Ebola invaded Sierra Leone using an eerily similar path as Revolutionary United Front rebels twenty-three years ago. From Kailahun, the farthest eastern district, the virus has coursed its way, inch by destructive inch, into the heart of the country and the imaginations of Sierra Leoneans. Along the way, it has met with varying public attitudes and a government response that parallels what the rebels encountered as they marauded through the countryside to eventually lay waste twice to the capital Freetown. It is in the competing narratives of the outbreak that the comparisons have been most striking, however, as two publics have emerged—each adhering to a version of events to reinvent others in a time of Ebola. This essay narrates these efforts and reflects upon the implications for political stability in the Mano River region.
In 1991 residents of Kailahun knew war had been raging across the “border”1 in Liberia for at least two years before they too came under assault at Bomaru on March 23. In the case of Ebola, they did not have a name for the new pestilence or where it came from. They consulted their traditional healers who had cured all kinds of illnesses in the past and sustained their communities for generations, and they died. They went to the barely staffed government health centers to consult “modern medicine,” they still died, and they continued dying. Some of the health care workers brave enough to care for them died without knowing what had prematurely dispatched them to meet their ancestors.
Soon modern medicine had a name for this “mysterious” fever. It was Ebola and they had caught it from eating bushmeat they had been eating since the beginning of time. No, they had caught Ebola from eating bats that fed on the fruits around the villages. “But we do not eat bats or ‘strange creatures.’ They are haram in our faith,” several protested. “You must have brought the fever into Sierra Leone after attending the funeral of dead relatives across ‘the border’ in neighboring Guinea where the outbreak is ‘much more serious,’” they were told.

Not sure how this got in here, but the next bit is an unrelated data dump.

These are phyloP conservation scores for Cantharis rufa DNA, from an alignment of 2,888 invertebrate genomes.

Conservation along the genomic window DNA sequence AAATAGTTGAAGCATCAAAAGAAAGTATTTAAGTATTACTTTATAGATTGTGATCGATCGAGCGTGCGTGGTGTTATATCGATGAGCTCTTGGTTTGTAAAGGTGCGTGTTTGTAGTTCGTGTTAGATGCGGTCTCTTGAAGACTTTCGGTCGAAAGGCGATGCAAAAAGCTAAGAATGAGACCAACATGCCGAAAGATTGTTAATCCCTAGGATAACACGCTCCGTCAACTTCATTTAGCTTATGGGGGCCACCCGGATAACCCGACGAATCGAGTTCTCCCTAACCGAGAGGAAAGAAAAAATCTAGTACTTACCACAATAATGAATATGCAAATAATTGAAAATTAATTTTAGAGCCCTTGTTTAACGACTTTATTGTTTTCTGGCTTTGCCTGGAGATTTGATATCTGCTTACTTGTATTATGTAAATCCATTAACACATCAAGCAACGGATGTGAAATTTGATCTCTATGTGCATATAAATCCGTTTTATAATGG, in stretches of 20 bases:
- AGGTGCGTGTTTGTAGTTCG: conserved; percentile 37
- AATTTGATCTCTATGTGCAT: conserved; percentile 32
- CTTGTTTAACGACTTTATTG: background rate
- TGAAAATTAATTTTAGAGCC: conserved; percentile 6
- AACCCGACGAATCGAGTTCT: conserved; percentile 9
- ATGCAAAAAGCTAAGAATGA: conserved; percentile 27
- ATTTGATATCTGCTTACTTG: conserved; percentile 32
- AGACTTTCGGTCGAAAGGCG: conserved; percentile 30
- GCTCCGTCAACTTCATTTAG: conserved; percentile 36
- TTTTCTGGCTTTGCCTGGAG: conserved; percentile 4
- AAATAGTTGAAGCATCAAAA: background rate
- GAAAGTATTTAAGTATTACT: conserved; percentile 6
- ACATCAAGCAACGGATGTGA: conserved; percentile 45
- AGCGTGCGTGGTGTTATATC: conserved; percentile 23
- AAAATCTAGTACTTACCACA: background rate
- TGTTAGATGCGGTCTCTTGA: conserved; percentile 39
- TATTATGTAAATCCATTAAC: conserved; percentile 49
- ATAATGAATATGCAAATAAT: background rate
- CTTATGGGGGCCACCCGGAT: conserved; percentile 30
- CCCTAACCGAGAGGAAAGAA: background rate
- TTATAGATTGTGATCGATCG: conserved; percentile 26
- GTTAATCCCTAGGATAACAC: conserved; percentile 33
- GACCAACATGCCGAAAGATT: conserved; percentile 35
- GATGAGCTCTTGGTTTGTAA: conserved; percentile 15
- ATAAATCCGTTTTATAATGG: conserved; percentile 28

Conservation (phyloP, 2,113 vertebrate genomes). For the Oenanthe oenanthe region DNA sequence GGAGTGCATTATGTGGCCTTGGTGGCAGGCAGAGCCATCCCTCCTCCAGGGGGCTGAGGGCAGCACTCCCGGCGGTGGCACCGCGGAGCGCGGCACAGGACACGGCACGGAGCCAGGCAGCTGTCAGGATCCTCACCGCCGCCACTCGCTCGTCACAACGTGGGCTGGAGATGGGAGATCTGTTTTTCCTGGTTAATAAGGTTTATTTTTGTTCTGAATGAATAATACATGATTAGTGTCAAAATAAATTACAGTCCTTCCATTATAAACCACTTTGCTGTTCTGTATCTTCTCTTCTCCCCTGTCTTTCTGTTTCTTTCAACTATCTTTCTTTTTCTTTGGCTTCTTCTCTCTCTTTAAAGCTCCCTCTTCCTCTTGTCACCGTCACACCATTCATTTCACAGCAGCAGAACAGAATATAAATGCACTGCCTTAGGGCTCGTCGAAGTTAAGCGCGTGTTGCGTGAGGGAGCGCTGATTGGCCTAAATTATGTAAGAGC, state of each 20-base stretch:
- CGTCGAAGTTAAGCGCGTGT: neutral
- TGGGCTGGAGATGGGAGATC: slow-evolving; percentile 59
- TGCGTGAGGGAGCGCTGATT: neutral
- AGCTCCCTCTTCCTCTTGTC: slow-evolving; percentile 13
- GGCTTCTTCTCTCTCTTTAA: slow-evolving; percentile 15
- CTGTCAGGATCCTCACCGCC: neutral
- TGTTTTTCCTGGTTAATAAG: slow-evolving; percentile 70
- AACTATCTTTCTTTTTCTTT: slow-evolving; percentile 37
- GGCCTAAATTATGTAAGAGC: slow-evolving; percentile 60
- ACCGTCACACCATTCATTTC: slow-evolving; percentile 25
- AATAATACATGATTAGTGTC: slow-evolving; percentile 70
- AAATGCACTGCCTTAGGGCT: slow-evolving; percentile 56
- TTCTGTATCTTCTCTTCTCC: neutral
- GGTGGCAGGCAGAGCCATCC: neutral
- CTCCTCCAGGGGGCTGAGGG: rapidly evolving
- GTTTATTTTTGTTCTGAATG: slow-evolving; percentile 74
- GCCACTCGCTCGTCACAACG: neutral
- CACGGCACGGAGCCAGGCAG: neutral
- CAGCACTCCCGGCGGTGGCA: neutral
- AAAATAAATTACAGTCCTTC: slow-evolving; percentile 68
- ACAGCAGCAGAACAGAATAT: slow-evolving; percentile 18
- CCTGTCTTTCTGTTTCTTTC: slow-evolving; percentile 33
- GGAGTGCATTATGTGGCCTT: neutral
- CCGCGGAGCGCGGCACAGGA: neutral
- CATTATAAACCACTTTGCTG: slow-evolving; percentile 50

Then the government fired the first salvo. On June 17, 2014, the Health Minister, Miatta Kargbo, appeared before the Parliament of Sierra Leone and testified that the virus was spreading due to ignorance and the refusal of victims and their families to seek medical care in hospitals. Perhaps the most revealing aspect of the minister’s testimony was singling out, and calling by name, two deceased health care workers who, according to her, had helped spread Ebola by engaging in promiscuous sex while on duty. Most of the audience responded with shock at the minister’s public naming and shaming of her staff, but others applauded the opportunity to reinvent others and blame them for the calamity.
The minister worked in the United States before her ministerial appointment. Surely she knew a thing or two about patient confidentiality. She has since been fired. No, not fired. She has been “relieved of her duties” by His Excellency the President “Dr.” Ernest Bai Koroma and recalled to the State House to serve in the Strategy and Policy Unit.2